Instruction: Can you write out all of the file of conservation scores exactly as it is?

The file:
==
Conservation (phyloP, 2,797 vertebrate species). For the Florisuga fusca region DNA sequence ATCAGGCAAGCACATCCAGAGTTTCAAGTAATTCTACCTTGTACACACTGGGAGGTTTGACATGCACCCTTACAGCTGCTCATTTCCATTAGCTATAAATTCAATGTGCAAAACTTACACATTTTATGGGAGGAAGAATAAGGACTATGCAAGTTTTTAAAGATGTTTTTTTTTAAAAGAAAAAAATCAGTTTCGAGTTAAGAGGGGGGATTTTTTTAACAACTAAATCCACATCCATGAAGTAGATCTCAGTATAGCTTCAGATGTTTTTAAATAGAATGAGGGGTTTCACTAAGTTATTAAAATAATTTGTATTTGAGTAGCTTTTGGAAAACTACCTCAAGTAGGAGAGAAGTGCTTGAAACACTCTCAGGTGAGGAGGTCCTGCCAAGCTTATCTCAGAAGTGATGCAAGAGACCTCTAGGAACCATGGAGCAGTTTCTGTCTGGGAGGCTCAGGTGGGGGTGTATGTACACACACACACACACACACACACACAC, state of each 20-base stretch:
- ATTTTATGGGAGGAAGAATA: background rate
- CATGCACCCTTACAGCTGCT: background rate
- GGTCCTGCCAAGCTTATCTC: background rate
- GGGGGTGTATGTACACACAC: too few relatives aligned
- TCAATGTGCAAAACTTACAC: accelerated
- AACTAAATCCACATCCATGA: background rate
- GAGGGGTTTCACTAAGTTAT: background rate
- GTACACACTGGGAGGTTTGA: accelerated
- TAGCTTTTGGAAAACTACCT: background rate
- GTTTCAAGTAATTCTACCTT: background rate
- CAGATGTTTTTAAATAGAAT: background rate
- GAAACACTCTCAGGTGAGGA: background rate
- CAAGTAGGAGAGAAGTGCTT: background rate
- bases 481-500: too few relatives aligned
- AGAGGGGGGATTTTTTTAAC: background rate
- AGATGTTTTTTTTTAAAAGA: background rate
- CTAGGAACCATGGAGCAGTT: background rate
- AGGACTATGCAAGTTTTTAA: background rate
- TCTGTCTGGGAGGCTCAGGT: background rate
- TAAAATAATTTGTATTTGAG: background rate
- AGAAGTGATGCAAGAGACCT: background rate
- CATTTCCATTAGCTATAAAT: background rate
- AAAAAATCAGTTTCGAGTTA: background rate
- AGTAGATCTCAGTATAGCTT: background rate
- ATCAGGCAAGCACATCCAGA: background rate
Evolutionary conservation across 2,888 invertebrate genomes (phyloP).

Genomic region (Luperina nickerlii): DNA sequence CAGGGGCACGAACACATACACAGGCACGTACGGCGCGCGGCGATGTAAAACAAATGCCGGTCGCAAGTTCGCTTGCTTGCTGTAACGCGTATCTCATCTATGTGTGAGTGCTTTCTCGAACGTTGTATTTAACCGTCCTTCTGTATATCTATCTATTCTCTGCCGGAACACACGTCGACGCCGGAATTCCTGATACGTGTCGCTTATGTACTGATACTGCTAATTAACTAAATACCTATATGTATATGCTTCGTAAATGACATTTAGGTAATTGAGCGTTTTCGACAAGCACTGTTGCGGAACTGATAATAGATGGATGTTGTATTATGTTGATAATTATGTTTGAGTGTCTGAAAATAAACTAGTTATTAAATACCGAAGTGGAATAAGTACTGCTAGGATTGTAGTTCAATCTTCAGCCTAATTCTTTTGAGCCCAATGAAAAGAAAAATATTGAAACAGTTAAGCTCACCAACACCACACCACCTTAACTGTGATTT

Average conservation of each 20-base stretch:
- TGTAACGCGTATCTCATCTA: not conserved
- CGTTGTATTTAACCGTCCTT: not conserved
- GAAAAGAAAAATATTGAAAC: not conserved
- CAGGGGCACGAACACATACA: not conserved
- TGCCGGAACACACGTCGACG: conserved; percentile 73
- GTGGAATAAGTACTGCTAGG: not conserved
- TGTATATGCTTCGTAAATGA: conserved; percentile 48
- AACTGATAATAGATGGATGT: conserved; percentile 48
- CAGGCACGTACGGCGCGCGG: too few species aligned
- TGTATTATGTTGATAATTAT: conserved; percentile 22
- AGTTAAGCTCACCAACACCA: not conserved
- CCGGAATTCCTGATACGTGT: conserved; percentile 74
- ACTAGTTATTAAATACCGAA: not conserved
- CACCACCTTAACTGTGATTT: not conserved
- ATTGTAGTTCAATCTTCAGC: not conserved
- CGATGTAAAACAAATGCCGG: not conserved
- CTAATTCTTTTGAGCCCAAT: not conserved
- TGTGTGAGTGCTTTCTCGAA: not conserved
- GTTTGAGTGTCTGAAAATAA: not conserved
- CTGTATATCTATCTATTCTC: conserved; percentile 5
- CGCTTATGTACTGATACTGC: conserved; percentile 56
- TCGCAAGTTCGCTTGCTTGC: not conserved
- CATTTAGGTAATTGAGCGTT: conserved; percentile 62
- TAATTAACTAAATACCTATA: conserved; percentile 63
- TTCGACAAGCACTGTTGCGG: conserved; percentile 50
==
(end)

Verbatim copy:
Conservation (phyloP, 2,797 vertebrate species). For the Florisuga fusca region DNA sequence ATCAGGCAAGCACATCCAGAGTTTCAAGTAATTCTACCTTGTACACACTGGGAGGTTTGACATGCACCCTTACAGCTGCTCATTTCCATTAGCTATAAATTCAATGTGCAAAACTTACACATTTTATGGGAGGAAGAATAAGGACTATGCAAGTTTTTAAAGATGTTTTTTTTTAAAAGAAAAAAATCAGTTTCGAGTTAAGAGGGGGGATTTTTTTAACAACTAAATCCACATCCATGAAGTAGATCTCAGTATAGCTTCAGATGTTTTTAAATAGAATGAGGGGTTTCACTAAGTTATTAAAATAATTTGTATTTGAGTAGCTTTTGGAAAACTACCTCAAGTAGGAGAGAAGTGCTTGAAACACTCTCAGGTGAGGAGGTCCTGCCAAGCTTATCTCAGAAGTGATGCAAGAGACCTCTAGGAACCATGGAGCAGTTTCTGTCTGGGAGGCTCAGGTGGGGGTGTATGTACACACACACACACACACACACACACAC, state of each 20-base stretch:
- ATTTTATGGGAGGAAGAATA: background rate
- CATGCACCCTTACAGCTGCT: background rate
- GGTCCTGCCAAGCTTATCTC: background rate
- GGGGGTGTATGTACACACAC: too few relatives aligned
- TCAATGTGCAAAACTTACAC: accelerated
- AACTAAATCCACATCCATGA: background rate
- GAGGGGTTTCACTAAGTTAT: background rate
- GTACACACTGGGAGGTTTGA: accelerated
- TAGCTTTTGGAAAACTACCT: background rate
- GTTTCAAGTAATTCTACCTT: background rate
- CAGATGTTTTTAAATAGAAT: background rate
- GAAACACTCTCAGGTGAGGA: background rate
- CAAGTAGGAGAGAAGTGCTT: background rate
- bases 481-500: too few relatives aligned
- AGAGGGGGGATTTTTTTAAC: background rate
- AGATGTTTTTTTTTAAAAGA: background rate
- CTAGGAACCATGGAGCAGTT: background rate
- AGGACTATGCAAGTTTTTAA: background rate
- TCTGTCTGGGAGGCTCAGGT: background rate
- TAAAATAATTTGTATTTGAG: background rate
- AGAAGTGATGCAAGAGACCT: background rate
- CATTTCCATTAGCTATAAAT: background rate
- AAAAAATCAGTTTCGAGTTA: background rate
- AGTAGATCTCAGTATAGCTT: background rate
- ATCAGGCAAGCACATCCAGA: background rate
Evolutionary conservation across 2,888 invertebrate genomes (phyloP).

Genomic region (Luperina nickerlii): DNA sequence CAGGGGCACGAACACATACACAGGCACGTACGGCGCGCGGCGATGTAAAACAAATGCCGGTCGCAAGTTCGCTTGCTTGCTGTAACGCGTATCTCATCTATGTGTGAGTGCTTTCTCGAACGTTGTATTTAACCGTCCTTCTGTATATCTATCTATTCTCTGCCGGAACACACGTCGACGCCGGAATTCCTGATACGTGTCGCTTATGTACTGATACTGCTAATTAACTAAATACCTATATGTATATGCTTCGTAAATGACATTTAGGTAATTGAGCGTTTTCGACAAGCACTGTTGCGGAACTGATAATAGATGGATGTTGTATTATGTTGATAATTATGTTTGAGTGTCTGAAAATAAACTAGTTATTAAATACCGAAGTGGAATAAGTACTGCTAGGATTGTAGTTCAATCTTCAGCCTAATTCTTTTGAGCCCAATGAAAAGAAAAATATTGAAACAGTTAAGCTCACCAACACCACACCACCTTAACTGTGATTT

Average conservation of each 20-base stretch:
- TGTAACGCGTATCTCATCTA: not conserved
- CGTTGTATTTAACCGTCCTT: not conserved
- GAAAAGAAAAATATTGAAAC: not conserved
- CAGGGGCACGAACACATACA: not conserved
- TGCCGGAACACACGTCGACG: conserved; percentile 73
- GTGGAATAAGTACTGCTAGG: not conserved
- TGTATATGCTTCGTAAATGA: conserved; percentile 48
- AACTGATAATAGATGGATGT: conserved; percentile 48
- CAGGCACGTACGGCGCGCGG: too few species aligned
- TGTATTATGTTGATAATTAT: conserved; percentile 22
- AGTTAAGCTCACCAACACCA: not conserved
- CCGGAATTCCTGATACGTGT: conserved; percentile 74
- ACTAGTTATTAAATACCGAA: not conserved
- CACCACCTTAACTGTGATTT: not conserved
- ATTGTAGTTCAATCTTCAGC: not conserved
- CGATGTAAAACAAATGCCGG: not conserved
- CTAATTCTTTTGAGCCCAAT: not conserved
- TGTGTGAGTGCTTTCTCGAA: not conserved
- GTTTGAGTGTCTGAAAATAA: not conserved
- CTGTATATCTATCTATTCTC: conserved; percentile 5
- CGCTTATGTACTGATACTGC: conserved; percentile 56
- TCGCAAGTTCGCTTGCTTGC: not conserved
- CATTTAGGTAATTGAGCGTT: conserved; percentile 62
- TAATTAACTAAATACCTATA: conserved; percentile 63
- TTCGACAAGCACTGTTGCGG: conserved; percentile 50